After some "back and forth" regarding the placement of the coupling capacitors and the general layout, we found the optimum, which is even more electrically stable than the original design with the coupling capacitors in the retaining clips provided.
We spare you the "deep dive" for this...
and stress tests
Yay, we're finally at the point where the V72 is running reliably and stably again and we can start measuring what it's capable of.
What would we give for a professional audio test system like an Audio Precision. Unfortunately, these are extremely expensive, but they are very high on our "must have" list. If anyone has one lying around and wants to get rid of it, please contact us via eMail.
Until then, we'll do it old-school with a signal generator, scope and Excel list.
We feed a -20dBV sinusoidal signal (100mVpp) into the input of the V72 and have an oscilloscope at the output with a dummy load of 10kOhm. And then we patiently sweep by hand from 20Hz to 20KHz and note the values.
In the frequency range from 50Hz - 20,000KHz we move within a tolerance of +/-1dB. That's very good for a 66 year old device!
The data sheet says the V72 has a fixed gain of 34dB. The measured gain of our V72 over the frequency range is 34.4 dB on average. Spot on!
WD40 and glass cleaner are our friends
Now that the inside of the V72 is tip-top again, we reassemble the "Danner cassette". Over time, a little rust has formed on the outside. Here finally WD40 has its grand entrance! When treating old metal surfaces, the stuff works wonders in terms of cleaning and also leaves behind a thin film that protects against further corrosion.
Cleaning the front panel with glass cleaner shows that a decent layer of deposits has formed here over the years, which can only be removed with patience and several cleaning cycles. Our guess: In the 60s, 70s and 80s it was quite common to smoke at work, and back then there was a lot of smoking... probably also in the IRT. In any case, the deposits (which we are cleaning up little by little) look very much like a decent layer of nicotine.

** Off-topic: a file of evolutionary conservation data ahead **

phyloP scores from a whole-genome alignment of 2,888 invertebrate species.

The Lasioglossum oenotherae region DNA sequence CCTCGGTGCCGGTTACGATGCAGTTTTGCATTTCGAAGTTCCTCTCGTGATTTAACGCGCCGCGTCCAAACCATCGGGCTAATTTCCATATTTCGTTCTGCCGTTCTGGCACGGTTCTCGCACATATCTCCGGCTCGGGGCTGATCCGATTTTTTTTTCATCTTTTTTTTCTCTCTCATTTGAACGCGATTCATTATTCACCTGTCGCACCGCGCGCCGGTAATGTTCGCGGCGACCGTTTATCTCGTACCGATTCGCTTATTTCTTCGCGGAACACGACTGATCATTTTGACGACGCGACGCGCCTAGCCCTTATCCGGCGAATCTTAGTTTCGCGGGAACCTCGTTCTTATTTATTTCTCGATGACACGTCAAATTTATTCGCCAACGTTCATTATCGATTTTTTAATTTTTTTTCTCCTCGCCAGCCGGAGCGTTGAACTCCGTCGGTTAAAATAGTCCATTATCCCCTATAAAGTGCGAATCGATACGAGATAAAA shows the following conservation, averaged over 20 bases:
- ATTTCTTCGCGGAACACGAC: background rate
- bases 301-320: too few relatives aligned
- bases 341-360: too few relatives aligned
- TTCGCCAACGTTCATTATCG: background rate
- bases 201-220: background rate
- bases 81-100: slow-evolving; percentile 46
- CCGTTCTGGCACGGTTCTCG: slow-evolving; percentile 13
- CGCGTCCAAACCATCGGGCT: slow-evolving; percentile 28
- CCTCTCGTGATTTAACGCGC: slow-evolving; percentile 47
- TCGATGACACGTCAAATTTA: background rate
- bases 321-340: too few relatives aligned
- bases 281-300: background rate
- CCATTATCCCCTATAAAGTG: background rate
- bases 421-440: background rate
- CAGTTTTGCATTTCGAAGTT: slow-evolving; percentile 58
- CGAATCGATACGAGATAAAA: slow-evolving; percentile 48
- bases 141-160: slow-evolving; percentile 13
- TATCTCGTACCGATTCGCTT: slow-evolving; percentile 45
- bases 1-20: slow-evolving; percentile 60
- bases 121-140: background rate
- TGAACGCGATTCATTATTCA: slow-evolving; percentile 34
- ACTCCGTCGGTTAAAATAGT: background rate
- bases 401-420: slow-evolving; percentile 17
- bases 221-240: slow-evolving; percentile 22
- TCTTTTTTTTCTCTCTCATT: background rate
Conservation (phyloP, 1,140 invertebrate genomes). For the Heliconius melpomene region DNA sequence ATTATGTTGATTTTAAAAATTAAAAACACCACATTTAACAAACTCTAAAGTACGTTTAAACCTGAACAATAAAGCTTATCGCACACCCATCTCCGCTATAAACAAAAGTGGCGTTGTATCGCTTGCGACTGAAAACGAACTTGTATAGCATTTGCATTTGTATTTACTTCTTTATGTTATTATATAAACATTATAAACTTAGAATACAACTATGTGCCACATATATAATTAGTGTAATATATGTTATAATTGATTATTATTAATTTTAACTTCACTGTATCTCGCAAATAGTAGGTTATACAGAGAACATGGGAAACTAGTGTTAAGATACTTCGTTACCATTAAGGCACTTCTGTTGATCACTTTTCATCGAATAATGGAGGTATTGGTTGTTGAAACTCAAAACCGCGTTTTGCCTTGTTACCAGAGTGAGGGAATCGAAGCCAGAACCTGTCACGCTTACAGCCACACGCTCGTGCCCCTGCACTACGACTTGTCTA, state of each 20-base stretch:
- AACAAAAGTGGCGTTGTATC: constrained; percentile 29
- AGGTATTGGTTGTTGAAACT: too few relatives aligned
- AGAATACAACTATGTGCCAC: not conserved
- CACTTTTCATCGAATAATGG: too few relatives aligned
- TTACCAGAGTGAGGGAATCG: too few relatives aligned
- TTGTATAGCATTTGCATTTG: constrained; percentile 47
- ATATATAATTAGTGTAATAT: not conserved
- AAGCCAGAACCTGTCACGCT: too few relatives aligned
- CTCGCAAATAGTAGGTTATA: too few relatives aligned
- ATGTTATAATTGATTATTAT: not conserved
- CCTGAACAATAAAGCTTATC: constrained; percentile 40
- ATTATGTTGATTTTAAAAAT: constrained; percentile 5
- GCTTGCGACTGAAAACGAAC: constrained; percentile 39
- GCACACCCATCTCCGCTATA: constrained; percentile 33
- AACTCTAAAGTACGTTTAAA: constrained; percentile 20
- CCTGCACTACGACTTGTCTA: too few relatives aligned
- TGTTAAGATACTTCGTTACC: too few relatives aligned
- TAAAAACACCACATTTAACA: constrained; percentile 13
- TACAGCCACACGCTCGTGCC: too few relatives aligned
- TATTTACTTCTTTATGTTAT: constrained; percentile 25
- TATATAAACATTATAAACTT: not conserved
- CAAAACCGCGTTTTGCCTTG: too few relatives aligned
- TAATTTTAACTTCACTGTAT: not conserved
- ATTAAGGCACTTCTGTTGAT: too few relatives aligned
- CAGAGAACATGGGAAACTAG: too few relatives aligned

Yes, there are also more aggressive cleaning agents with which something like this might go faster. But if you don't want to explain to your customer that the new miracle cleaning agent has unfortunately also removed the paintwork on your device, you're better off sticking with very mild cleaning agents such as Windex or similar.
Sound of the V72
Over the years, the V72 has become an icon that is said to have a particularly desirable sound.
Why actually? The preamp was actually designed to be as neutral and linear as possible. Actually, it shouldn't have a "unique" sound.
You have to keep in mind that the V72 has a very high fixed gain of 34dB. With this you can very quickly reach the point where the V72 is no longer linear with close miking with common microphones, but starts to clip asymmetrically.
Slight asymmetrical clipping (especially with tubes) is perceived by many as an extremely good-sounding tone coloration.
Of course, at the input of the following device, the high output level of the V72 is reduced again, but by then it has already irretrievably left its mark on the audio signal. Whether linear or not, it seems to sound very cool!
But that's just my theory.
Prof. Nestler would certainly have a different opinion on this... ;-)